Independence, relationships and accountability are typically on the minds of potential franchisees.
Franchising offers more freedom than potential owners may believe.
Think about a shop owner who wants to dabble with bench ads at a bus stop or fresh graphics on collateral marketing pieces. Franchisees don’t need permission. Still, they’re encouraged to use proven practices that successful counterparts in similar markets have implemented.
Noel Tarter, a franchise consultant and project manager for Aire Serv, says flexibility within an established system is advantageous. Dwyer Group helps owners with “tried and true” plans, providing analytics. What works in Orange County, California will bring different results in Waco, Texas, he says.
Return on relationships
Many small business owners pursue franchising when they “reach a point of frustration”—and a growth plateau. Those who purchase a franchise are investing in a relationship based on mutual trust, Tarter says. “An owner may try a bus ad anyway, and it bombed,” he says, but the experience is a lesson for Dwyer Group, because corporate can share the findings with its other brands.
According to Tarter, that’s the difference between an independent business and a franchise. “Running a small business is hard enough, then add the experience of doing it alone” he says. “A franchisor is motivated. Then some owners will say: ‘Don’t make the same mistakes I made.’” Folks can save money when learning from other’s mistakes, Tarter says. “That’s why relationships in franchising are significant.”
Tarter feels exceptionally satisfied when a newcomer and seasoned franchisee who met in training or on a site visit keep in touch. “Owners will ask one another if they’ve ever run into a situation about payroll, motivating employees or Groupon for marketing,” he says. A franchise consultant spends time with a new owner. Tarter says it’s gratifying when relationships and friendships flourish because it brings a sense of accountability. “Everyone’s exposed to the same information. What separates one owner from another is the ability to implement over a long period.”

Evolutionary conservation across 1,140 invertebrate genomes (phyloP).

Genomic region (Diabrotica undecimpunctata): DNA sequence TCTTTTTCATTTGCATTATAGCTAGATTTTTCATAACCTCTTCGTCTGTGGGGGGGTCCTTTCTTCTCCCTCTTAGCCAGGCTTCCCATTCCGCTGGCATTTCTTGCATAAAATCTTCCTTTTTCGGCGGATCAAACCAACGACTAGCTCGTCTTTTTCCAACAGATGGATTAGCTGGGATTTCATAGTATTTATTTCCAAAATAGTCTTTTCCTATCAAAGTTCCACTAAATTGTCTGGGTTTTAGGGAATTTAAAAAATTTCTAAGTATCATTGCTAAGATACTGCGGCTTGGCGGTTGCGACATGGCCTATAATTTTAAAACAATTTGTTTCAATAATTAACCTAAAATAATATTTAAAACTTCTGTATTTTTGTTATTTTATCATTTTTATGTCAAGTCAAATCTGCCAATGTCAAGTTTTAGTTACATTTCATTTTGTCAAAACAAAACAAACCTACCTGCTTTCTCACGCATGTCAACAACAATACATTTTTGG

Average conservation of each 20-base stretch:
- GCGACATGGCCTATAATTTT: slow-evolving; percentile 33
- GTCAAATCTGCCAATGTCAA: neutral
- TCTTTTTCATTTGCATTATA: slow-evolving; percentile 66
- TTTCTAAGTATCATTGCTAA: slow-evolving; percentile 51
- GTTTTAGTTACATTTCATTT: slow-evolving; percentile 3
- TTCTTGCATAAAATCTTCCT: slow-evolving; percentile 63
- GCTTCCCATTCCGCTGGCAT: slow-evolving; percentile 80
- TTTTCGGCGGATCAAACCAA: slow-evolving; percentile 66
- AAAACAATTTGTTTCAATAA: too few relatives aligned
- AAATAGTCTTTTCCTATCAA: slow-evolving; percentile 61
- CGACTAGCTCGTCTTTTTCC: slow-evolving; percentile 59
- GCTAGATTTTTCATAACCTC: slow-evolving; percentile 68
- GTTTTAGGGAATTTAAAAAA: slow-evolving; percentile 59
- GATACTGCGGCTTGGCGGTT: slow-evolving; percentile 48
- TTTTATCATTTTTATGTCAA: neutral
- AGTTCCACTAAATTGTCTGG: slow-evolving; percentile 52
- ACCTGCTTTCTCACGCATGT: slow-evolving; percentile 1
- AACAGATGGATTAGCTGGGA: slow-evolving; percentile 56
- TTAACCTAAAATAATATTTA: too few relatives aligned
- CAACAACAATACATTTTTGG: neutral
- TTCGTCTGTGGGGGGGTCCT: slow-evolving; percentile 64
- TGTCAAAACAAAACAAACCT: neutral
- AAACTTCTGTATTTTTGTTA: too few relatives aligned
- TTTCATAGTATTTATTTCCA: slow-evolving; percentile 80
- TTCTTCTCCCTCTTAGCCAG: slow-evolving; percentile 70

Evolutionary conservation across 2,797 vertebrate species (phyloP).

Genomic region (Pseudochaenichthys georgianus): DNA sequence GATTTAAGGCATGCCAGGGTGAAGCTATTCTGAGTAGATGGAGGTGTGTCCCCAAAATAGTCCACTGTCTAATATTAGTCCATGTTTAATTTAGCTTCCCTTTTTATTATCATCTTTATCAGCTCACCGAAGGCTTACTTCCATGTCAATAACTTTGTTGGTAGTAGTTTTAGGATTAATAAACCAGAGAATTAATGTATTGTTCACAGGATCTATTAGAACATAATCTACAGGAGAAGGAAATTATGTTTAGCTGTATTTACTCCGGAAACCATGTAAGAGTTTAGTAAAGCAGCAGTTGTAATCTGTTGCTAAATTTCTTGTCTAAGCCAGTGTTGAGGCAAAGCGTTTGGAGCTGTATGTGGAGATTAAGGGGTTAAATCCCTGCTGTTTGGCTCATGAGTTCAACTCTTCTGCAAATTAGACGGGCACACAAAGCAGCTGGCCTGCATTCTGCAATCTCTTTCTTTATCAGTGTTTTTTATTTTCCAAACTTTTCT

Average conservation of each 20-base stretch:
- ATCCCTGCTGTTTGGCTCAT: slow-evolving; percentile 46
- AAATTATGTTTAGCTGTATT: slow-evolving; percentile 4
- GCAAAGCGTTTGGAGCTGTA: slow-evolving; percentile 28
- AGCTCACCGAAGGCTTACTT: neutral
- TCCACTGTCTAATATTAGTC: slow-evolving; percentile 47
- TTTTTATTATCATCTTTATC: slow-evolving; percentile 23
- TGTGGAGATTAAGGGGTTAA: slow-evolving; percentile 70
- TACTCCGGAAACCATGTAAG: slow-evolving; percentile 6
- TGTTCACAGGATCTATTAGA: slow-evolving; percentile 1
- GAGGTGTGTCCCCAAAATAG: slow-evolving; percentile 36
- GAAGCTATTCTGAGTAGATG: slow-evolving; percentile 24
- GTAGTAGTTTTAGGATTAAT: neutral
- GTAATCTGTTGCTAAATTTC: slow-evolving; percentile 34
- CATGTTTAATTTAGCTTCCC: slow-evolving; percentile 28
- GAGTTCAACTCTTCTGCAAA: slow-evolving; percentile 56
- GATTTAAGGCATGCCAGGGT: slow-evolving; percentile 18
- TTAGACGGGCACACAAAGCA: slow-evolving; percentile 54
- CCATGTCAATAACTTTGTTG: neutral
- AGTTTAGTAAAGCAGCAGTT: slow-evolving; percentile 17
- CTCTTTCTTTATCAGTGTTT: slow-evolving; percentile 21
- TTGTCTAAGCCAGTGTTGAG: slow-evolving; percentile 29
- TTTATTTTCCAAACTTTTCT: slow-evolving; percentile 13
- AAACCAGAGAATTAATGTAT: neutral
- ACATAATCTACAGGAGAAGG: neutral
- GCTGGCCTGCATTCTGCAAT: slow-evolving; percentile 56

Aire Serv has been busy this past year with a new initiative that allows owners to visit an established shop. Tarter—who has been with Dwyer Group for more than nine years—says it’s helpful when people can see what they need to build firsthand. “We show them how to train employees and what the next level might look like,” he says. Talking about it and seeing it are very different, he points out.
According to Tarter, brainstorming with another owner is priceless. Through Aire Serv focus groups, eight franchisees visit an established shop over a two-day period. “They can interview employees, look at financials and ask about operations. Feedback and little tweaks can help folks reach their goals,” Tarter says. You won’t get that as a solopreneur unless you pay a consultant a lot of money.
Understanding options—and the numbers
Though some new franchisees come into the Dwyer Group having previously owned a business, others are considering self-employment. Tarter encourages people to be knowledgeable about the investment and pricing. “It just depends on what the future franchisee is looking for,” Tarter says. The price of a franchise depends on the population in a specific geographic area or territory. For example, newcomers to Aire Serv who secure a territory with 100,000 residents will pay less than those buying an area with a population of 500,000. Tarter points out that people who are currently self-employed may qualify as a “roll-in” and receive a discount. Of course, there are startup fees and royalties to consider as well.
In the end, all potential owners must weigh the options around working with a proven system, brand and network.